From the middle of the 13th century, with the definitive Christian conquest of the city in 1246, Silves began upon a period of decline from which it would only emerge much later and with great difficulty. D. Afonso III granter a charter to Silves in 1266 and in 1269 he granted another to the “mouros forros” (free moors) and at the same time founding the first Cathedral which is thought to have been built on the site of the former Grand Mosque.

Silves only began to grow in importance again in the 15th century with the advent of the voyages of the discoveries and the establishment at Lagos of Henry the Navigator, himself a grand instigator of the voyages. During the mid 1400’s Silves has a population of about 1000 inhabitants (14.000 less than during the Arab dominion). At the end of the 15th century, D. João II, who hat bestowed considerable improvements on Silves, died in Alvor and was buried in Silves Cathedral from where, years later, his remains would be transported by D. Manuel to the Monastery of Batalha.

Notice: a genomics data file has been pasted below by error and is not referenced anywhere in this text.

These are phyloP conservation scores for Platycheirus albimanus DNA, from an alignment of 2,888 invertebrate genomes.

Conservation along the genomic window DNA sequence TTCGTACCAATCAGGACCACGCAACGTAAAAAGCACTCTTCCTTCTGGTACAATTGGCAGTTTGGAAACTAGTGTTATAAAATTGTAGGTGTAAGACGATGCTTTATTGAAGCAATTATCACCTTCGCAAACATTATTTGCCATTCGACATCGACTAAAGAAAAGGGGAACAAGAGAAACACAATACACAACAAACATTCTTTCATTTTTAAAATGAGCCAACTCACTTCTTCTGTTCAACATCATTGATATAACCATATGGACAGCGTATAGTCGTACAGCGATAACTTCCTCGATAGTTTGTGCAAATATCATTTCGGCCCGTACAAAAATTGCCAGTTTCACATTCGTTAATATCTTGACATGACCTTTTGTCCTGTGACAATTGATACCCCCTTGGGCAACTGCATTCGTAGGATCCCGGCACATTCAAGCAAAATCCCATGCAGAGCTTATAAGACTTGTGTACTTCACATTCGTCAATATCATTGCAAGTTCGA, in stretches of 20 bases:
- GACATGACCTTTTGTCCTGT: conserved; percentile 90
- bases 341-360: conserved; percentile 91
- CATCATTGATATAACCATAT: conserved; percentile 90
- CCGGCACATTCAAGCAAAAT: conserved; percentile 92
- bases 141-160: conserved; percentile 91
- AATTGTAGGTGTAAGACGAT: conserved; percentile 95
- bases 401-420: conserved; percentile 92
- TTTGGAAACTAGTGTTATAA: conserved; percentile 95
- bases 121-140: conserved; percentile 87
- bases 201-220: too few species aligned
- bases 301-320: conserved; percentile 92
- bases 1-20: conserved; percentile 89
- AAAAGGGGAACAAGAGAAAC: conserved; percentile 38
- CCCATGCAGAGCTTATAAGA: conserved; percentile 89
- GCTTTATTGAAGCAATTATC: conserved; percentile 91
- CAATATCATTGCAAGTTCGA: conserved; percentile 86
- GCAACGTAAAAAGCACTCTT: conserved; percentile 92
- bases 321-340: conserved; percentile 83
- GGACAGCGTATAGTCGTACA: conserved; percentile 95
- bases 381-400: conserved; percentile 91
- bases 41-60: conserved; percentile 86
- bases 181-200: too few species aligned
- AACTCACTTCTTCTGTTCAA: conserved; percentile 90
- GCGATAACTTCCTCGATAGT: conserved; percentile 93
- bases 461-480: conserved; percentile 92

In 1505, the same king, in a gesture designed to promote the “sleeping” city, granted a new charter to Silves, bestowing greater powers. The gradual decay of Silves over the centuries was accelerated by a terrible accident: the earthquake of 1755, which left scarcely 20 houses still standing in the city.

Only in the end of the19th century, thanks to the cork industry, did the city regain some of its power and prestige and began its political and commercial resurgence.